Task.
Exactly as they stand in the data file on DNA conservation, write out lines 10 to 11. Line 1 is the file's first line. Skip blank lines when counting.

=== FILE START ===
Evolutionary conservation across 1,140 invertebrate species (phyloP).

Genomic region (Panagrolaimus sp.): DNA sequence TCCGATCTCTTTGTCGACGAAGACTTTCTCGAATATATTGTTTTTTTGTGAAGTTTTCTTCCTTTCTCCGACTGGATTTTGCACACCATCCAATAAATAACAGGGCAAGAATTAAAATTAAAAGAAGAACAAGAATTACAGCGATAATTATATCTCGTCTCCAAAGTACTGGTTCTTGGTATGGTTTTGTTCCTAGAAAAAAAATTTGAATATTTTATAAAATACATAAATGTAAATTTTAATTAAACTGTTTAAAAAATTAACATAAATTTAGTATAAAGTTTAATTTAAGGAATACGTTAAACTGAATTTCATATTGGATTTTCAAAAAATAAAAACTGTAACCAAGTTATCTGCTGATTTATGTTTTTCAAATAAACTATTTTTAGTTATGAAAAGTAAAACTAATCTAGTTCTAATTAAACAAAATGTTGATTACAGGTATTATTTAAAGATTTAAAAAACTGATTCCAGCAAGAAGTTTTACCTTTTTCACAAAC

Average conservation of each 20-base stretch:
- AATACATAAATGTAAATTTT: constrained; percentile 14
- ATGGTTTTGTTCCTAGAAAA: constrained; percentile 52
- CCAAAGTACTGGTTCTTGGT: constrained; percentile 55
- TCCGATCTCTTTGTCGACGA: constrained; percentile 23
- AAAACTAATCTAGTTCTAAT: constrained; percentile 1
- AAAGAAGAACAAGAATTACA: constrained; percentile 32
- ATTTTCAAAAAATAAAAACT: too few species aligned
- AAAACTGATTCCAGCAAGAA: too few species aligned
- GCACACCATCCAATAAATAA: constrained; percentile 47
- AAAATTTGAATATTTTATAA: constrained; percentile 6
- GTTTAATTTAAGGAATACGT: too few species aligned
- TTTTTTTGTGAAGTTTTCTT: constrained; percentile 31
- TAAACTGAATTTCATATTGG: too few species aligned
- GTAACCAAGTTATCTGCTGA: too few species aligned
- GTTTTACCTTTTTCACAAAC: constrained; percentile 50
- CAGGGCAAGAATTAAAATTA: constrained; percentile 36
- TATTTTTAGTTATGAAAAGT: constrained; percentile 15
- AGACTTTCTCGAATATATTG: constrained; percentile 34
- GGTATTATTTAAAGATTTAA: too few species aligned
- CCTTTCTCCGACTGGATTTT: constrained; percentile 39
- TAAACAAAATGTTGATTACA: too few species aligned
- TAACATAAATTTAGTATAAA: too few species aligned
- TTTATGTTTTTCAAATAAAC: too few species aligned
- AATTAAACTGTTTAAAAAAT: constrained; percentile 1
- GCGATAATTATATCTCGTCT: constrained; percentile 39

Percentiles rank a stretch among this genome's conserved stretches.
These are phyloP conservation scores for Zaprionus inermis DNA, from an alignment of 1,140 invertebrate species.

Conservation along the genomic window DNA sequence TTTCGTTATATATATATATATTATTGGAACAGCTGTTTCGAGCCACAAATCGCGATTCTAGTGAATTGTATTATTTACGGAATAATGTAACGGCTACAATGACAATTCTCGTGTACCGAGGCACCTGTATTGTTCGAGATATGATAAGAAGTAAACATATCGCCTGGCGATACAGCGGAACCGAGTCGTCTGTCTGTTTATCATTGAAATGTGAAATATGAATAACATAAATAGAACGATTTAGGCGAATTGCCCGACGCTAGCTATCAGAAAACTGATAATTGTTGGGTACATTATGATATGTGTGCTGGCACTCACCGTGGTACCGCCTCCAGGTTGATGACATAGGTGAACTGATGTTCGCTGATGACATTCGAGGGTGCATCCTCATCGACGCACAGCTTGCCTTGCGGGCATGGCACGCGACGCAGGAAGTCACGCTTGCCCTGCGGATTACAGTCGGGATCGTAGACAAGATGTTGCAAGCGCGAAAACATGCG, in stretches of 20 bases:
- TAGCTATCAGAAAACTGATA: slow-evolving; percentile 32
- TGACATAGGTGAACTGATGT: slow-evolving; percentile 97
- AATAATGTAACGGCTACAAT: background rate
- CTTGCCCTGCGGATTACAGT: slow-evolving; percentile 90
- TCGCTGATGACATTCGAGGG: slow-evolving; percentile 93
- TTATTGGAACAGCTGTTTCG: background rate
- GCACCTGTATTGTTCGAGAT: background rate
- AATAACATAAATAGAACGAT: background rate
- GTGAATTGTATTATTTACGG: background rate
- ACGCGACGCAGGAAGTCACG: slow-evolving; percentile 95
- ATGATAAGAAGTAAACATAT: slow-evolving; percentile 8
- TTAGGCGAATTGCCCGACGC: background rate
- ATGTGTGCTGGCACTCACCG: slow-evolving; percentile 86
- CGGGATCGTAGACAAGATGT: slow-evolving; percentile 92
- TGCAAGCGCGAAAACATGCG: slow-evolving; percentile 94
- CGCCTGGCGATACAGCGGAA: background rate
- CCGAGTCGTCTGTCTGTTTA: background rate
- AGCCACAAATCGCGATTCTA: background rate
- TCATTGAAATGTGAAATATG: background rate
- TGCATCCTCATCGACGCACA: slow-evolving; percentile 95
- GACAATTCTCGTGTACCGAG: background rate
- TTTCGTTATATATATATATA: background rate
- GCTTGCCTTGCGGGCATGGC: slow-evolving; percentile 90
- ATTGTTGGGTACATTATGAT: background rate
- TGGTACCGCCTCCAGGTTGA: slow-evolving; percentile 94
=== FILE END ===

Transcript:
- ATTTTCAAAAAATAAAAACT: too few species aligned
- AAAACTGATTCCAGCAAGAA: too few species aligned